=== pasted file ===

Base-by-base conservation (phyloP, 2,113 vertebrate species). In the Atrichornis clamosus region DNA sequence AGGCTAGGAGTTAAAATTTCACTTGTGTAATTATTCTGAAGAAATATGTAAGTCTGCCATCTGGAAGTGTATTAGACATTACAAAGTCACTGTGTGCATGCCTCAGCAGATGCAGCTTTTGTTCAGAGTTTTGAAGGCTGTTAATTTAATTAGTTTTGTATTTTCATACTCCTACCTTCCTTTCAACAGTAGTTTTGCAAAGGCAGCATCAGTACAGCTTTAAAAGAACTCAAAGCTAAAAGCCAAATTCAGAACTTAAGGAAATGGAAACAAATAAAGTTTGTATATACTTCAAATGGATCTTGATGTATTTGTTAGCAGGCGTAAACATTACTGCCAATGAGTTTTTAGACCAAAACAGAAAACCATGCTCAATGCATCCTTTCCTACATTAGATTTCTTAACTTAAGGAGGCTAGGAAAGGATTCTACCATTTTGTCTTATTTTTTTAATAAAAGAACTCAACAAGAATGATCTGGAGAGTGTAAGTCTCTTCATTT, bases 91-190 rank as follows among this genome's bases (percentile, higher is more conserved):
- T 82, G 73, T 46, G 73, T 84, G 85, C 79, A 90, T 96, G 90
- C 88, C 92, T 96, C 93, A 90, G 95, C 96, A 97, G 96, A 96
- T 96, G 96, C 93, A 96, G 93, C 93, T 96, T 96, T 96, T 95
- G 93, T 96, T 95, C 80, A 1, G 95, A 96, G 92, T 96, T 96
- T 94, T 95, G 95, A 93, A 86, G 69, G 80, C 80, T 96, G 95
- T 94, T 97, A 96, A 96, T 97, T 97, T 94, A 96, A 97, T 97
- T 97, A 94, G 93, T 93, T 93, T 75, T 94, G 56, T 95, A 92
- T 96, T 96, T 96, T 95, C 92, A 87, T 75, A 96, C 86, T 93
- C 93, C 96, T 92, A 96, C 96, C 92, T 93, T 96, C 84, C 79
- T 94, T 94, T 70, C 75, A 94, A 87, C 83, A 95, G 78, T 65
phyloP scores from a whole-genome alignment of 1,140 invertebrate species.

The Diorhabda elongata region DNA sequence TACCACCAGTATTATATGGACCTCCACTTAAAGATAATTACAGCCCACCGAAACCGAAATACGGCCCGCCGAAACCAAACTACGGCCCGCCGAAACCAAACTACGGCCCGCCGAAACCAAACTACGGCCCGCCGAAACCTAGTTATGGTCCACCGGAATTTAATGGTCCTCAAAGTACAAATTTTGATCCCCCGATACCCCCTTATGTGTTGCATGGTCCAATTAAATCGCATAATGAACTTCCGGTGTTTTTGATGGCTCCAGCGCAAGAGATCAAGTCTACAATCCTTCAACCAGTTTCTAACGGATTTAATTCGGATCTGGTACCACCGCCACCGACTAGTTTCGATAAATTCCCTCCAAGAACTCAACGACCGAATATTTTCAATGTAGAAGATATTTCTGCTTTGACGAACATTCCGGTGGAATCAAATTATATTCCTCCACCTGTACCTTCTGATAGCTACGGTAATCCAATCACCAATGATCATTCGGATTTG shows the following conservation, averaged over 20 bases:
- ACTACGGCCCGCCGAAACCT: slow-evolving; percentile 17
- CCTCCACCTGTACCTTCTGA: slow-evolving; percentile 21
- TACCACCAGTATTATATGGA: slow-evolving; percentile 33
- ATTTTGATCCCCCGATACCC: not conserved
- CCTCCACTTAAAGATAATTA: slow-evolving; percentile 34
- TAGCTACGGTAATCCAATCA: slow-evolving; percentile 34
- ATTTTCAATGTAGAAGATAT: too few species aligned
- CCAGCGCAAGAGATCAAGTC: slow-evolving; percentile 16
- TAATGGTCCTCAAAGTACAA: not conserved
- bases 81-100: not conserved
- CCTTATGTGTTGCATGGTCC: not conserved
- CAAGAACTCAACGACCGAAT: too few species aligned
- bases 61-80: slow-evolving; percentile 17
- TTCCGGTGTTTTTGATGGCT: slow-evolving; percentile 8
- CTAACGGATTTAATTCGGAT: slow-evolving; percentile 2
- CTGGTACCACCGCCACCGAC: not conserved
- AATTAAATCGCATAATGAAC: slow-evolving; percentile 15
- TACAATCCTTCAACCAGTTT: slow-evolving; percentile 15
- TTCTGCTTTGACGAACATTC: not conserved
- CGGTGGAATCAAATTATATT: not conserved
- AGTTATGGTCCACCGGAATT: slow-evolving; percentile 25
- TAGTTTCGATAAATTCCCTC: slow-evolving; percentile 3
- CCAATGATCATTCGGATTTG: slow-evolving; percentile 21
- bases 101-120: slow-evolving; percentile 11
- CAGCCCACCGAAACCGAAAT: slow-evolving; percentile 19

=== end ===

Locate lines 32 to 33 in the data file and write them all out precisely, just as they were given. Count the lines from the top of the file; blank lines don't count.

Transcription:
- TTCTGCTTTGACGAACATTC: not conserved
- CGGTGGAATCAAATTATATT: not conserved